Los Angeles Cleantech Incubator

By Shira Glasner
Field seminar Course

How do you minimize human-made negative effect on the environment? How do you find a solution that will be adopted by many people and can truly have an influence? I got a pretty good idea when we visited the LA Cleantech Incubator (LACI) facilities. This substantial influence should originate from a technology that will be implemented in multiple households, not necessarily because its consumers believe in green technology, instead, because it’s just a good quality product that fits their needs, and which was invented and developed by people who care about the environment and wish their products to advance their beliefs.

Figure 1: One of the mechanical labs at LACI

In our visit to LACI, led by Kevin Randolph, we saw the infrastructure and support for allowing these ideas, coming from a variety of disciplines, come to life. LACI identifies local entrepreneurs across multiple cleantech business sectors and guides them to market, creating jobs that advance LA’s green economy. Each company can use the various labs in the building, the free legal consulting, marketing support, and most importantly, an hour a week with one of the incubator’s managers. Mr. Randolph spoke about the difficulties of engineers to get their technology-based idea, across to potential investors and collaborators. LACI seems to help many entrepreneurs in these and other problems, as 67 companies in LACI raised $132M in funding in just five years.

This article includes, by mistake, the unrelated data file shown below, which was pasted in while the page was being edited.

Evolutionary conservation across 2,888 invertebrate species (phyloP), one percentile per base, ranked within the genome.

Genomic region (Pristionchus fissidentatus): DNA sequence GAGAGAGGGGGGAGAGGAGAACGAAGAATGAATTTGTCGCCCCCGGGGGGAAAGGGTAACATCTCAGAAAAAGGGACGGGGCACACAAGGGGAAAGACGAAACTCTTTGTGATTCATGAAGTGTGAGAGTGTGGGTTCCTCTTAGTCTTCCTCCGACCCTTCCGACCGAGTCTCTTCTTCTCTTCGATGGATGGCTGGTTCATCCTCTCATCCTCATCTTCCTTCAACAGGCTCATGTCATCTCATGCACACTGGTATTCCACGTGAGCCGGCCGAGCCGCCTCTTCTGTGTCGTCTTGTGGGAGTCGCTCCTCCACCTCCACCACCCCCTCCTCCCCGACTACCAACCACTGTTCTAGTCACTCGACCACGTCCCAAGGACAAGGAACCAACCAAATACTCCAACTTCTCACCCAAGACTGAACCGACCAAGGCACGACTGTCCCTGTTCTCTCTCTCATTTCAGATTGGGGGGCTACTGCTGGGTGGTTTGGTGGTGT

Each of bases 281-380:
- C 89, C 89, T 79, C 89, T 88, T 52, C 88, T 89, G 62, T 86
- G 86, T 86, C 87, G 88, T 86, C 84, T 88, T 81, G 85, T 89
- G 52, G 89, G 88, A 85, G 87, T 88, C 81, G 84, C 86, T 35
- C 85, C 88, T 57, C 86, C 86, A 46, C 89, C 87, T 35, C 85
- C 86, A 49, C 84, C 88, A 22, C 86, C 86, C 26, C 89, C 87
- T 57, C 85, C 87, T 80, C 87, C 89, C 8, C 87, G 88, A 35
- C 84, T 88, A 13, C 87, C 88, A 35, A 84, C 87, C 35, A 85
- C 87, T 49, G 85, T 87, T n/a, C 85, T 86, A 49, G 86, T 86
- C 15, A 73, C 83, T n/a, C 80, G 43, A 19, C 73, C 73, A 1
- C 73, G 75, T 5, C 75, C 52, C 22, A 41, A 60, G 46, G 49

Rain Systems is a company that was especially intriguing for me. They inject a cross-link polymer (CLP) at root level in turf, which helps conserve 50% of the water needed to irrigate and maintain healthy, green grass. I liked the elegant, relatively simple to implement solution. I also wonder if this, or other novel polymers, can be used in soils for crops growing. This type of invention can have an effect on developing countries that struggle with drought.

I was also inspired by the fact that in this 100 year old building, it is possible to use existing water and energy saving solutions. For example, all the lighting comes from LED lights, the parking lot is tilted so that rain water is collected and used to water the greenhouse, and a playground that is used by the nearby community is watered with grey water. I hope that from this impressive environmentally friendly building, many influential clean technologies will evolve.


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